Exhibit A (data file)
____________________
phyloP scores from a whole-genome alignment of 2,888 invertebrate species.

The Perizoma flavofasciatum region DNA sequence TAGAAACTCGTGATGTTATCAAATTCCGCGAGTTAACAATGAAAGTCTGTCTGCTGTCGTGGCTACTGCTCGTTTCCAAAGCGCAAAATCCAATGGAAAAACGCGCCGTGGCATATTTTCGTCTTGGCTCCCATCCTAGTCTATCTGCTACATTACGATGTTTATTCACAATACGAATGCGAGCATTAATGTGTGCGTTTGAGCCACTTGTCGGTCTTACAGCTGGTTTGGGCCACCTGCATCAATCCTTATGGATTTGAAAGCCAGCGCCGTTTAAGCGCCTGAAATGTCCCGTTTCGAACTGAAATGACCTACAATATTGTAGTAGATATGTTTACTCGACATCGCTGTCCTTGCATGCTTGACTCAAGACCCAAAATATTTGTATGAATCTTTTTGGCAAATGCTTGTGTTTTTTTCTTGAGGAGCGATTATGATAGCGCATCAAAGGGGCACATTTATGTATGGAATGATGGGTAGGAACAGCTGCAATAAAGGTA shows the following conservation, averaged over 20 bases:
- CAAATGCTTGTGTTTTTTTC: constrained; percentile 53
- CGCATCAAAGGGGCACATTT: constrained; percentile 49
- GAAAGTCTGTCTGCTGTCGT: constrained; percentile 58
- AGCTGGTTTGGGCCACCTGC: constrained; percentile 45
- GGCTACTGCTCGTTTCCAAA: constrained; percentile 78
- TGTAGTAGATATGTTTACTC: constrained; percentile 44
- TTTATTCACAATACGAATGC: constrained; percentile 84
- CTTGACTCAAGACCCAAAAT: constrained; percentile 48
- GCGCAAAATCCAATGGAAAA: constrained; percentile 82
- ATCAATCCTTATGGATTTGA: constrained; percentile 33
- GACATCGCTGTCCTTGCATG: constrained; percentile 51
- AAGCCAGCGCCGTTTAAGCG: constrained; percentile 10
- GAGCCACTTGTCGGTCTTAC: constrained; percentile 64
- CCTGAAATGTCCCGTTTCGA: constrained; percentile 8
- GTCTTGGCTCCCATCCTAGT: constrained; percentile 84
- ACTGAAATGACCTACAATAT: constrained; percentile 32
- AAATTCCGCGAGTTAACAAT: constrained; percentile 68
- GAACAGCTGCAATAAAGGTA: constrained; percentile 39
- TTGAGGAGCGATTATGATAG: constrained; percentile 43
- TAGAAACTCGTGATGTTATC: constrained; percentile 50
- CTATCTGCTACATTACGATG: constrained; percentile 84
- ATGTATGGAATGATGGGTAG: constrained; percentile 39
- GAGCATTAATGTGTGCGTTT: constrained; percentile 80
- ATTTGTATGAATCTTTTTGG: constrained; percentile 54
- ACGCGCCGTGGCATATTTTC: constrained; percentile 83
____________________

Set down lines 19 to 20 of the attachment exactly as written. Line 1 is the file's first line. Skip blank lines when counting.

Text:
- AAATTCCGCGAGTTAACAAT: constrained; percentile 68
- GAACAGCTGCAATAAAGGTA: constrained; percentile 39